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Kali is one of the famous Goddess in Hindu Culture. Goddess Kali in Hinduism is called Goddess of time and death, or the black goddess. Kali comes from the Sanskrit word Kal which means time. There is nothing that escapes the all-consuming march of time. She is one of the most significant deities worshipped in the eastern part of the country. Kali is a complex Goddess who is known as the destroyer of evil forces. She was first mentioned in ancient texts not as a Goddess, but as one of the seven black tongues of Agni, the Hindu God of Fire. She emerged as an individual later, as a demon slayer.
It is said that just as all colors merge into black, the universe eventually merges into Kali, the fierce and feisty epitome of Shakti who also happens to be a loving mother to all those who seek her blessings with devotion.
Kali is said to be the personification of Shakti (female power), which she wielded to kill all the demons and save the earth. The killing increased her blood lust, which took hold and she started killing anyone she felt had done a wrong. She was only stopped when Lord Shiva intervened and lay down in front of her. Kali is often depicted with her tongue hanging out, depicting the moment when she realized she had stood on Lord Shiva and her rage subsided.
It is partly correct to say Kali is a Goddess of Death but she brings the death of the ego as the illusory self-centered view of reality. Of all the forms of Devi, she is the most compassionate because She provides moksha or liberation to her children.
The appearance of Kali: Maa Kali has black Skin which is often shown as blue. The blackness represents her devouring, transcendental nature. Just as the color black absorbs all other colors, all other names and forms disappear within her. She has four arms, one with a sword, one with the head of a demon, and the other two hands to bless her worshippers.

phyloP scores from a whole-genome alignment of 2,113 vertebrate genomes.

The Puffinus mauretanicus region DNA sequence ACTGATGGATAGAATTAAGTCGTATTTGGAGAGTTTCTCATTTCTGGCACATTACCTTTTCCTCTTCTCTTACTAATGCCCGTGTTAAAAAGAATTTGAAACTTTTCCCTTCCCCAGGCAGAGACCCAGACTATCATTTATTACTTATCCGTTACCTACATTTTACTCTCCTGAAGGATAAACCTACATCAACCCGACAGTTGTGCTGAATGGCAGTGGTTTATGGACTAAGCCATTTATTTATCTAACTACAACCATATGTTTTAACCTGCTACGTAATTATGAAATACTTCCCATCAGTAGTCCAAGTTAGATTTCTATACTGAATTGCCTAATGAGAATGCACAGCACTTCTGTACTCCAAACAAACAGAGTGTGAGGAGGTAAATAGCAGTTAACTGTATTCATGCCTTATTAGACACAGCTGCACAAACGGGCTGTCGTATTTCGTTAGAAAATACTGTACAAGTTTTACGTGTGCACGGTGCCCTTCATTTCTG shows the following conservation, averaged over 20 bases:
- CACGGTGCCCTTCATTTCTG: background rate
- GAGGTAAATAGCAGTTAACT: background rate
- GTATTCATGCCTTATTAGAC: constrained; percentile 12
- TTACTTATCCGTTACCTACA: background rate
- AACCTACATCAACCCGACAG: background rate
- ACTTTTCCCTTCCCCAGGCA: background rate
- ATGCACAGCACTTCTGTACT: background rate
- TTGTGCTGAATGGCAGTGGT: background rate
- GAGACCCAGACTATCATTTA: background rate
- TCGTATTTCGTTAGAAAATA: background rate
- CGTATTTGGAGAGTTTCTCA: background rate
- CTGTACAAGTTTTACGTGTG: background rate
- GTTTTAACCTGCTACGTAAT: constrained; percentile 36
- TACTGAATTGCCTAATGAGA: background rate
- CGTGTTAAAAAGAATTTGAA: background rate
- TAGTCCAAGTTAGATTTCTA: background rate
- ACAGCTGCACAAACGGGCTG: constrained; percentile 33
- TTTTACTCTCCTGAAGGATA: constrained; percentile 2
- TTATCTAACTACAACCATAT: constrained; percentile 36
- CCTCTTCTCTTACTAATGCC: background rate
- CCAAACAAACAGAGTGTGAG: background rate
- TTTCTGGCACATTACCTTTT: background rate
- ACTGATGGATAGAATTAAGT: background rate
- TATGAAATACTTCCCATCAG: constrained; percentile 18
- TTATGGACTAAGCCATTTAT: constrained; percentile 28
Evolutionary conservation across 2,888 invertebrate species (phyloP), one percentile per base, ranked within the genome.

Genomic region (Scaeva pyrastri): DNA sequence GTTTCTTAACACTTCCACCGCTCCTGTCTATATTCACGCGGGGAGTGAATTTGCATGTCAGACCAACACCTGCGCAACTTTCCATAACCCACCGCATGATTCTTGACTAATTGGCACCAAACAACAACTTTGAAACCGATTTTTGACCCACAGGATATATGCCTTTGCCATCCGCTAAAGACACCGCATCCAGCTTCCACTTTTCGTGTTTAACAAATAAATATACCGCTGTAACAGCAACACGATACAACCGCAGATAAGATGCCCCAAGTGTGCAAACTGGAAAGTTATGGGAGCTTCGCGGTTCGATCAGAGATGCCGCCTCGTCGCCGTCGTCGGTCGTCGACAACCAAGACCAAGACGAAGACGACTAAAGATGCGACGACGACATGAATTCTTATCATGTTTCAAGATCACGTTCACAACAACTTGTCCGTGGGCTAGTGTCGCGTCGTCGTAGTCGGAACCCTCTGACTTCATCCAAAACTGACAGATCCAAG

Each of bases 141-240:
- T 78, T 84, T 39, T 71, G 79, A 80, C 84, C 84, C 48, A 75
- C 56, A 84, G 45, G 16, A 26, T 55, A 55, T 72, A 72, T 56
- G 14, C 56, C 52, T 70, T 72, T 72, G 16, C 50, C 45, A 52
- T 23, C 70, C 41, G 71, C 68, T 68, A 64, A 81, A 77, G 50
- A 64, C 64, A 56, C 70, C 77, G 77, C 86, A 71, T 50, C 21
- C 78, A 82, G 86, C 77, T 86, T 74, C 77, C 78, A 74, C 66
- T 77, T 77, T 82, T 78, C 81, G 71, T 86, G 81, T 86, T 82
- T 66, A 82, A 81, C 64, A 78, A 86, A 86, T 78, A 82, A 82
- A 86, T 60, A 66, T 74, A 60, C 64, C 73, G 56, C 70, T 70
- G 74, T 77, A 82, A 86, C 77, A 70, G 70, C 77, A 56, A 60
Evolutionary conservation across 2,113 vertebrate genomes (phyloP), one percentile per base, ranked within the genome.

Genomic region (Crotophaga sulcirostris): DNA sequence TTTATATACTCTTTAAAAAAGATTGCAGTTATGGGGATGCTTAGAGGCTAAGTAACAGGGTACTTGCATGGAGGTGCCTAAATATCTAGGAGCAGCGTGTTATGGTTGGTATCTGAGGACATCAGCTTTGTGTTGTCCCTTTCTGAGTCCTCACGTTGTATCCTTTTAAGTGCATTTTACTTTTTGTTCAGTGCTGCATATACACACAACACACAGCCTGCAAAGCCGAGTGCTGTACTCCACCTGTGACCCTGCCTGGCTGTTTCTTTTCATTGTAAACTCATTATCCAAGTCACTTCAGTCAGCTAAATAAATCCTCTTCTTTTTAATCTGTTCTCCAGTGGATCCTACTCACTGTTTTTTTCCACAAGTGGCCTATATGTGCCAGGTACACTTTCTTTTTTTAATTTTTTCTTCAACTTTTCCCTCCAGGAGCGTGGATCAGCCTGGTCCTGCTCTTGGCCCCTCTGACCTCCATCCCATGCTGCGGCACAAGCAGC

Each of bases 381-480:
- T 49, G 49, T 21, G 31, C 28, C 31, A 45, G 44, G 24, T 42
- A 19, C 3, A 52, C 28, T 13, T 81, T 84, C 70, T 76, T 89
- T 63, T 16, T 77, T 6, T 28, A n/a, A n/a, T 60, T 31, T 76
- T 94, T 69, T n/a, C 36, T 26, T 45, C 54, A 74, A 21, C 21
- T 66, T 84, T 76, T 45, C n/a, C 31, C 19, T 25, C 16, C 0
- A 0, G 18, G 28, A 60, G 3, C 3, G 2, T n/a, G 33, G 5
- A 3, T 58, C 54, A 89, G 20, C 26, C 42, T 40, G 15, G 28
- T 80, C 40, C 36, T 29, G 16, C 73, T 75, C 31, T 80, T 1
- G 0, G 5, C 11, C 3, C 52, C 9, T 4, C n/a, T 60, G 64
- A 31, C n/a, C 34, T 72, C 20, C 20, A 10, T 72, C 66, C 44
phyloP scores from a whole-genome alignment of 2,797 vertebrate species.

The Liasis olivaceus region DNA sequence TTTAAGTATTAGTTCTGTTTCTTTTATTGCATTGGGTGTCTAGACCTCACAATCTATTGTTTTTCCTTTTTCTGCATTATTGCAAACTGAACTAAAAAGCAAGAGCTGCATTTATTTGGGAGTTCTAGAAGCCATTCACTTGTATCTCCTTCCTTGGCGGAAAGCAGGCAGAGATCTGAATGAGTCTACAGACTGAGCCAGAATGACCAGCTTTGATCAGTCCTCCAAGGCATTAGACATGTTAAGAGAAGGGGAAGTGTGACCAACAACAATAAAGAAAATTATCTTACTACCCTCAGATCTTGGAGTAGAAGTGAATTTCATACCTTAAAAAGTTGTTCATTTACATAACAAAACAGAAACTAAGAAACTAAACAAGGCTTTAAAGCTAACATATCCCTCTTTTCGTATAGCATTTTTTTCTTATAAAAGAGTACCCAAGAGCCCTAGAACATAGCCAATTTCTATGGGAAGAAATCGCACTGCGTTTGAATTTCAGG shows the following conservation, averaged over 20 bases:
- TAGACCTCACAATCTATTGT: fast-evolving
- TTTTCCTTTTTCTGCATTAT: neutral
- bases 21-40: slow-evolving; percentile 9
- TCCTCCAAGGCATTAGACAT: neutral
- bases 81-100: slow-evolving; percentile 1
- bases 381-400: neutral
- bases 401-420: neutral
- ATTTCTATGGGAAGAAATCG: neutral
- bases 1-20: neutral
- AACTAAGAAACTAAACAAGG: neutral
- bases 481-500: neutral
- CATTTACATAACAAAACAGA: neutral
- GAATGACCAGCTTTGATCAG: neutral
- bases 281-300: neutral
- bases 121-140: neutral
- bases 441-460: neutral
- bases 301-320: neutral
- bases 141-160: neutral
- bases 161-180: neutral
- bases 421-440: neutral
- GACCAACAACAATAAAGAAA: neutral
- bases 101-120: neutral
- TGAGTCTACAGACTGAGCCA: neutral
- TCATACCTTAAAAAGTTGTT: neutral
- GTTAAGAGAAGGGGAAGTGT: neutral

Her three eyes represent past, present and future the three modes of time. She wears a skirt of severed human hands that signifies work and freedom from the cycle of karma. She also wears a necklace of fifty human skulls, which represent the fifty letters of the Sanskrit alphabet, and symbolizes infinite knowledge.
Kali Puja: Kali puja is a regional public holiday observed in the several Indian States on the new moon in the month of Kartik. It is also known as Dipanwita Kali Puja, Shyama Puja, or Mahanisha Puja in Hindu culture which is dedicated to Goddess Kali.
Kali Puja is one of the most significant festivals in West Bengal, Orissa, Assam. Kali puja is celebrated on the new moon day or Amavasya of the Hindu month Kartik. Devotees make several offerings to the Goddess and stay up all night praying. The overnight vigil is inundated by chants and tales about the Goddess courage and bravery.
Kali puja is celebrated to seek the help of the Goddess in destroying evil and get her blessings for general happiness, health, wealth, and peace.
The puja rituals of Kali Puja starts at night. All Devotees perform the Puja using red hibiscus flowers as it is said to be her favorite. Fish is one of the most important items that is offered to Maa Kali along with rice, sweets, etc.
The date of Kali Puja falls on the same day on Diwali. So when most of the people celebrate Diwali and worship Goddess Lakshmi at the same time in Kolkata(Bengalis), Assam(Assamese) and Orissa(Odias) people worship Goddess Kali and celebrate Kali Puja.
Nowadays, Durga Puja and Kali Puja both are the biggest festivals in Kolkata and Assam.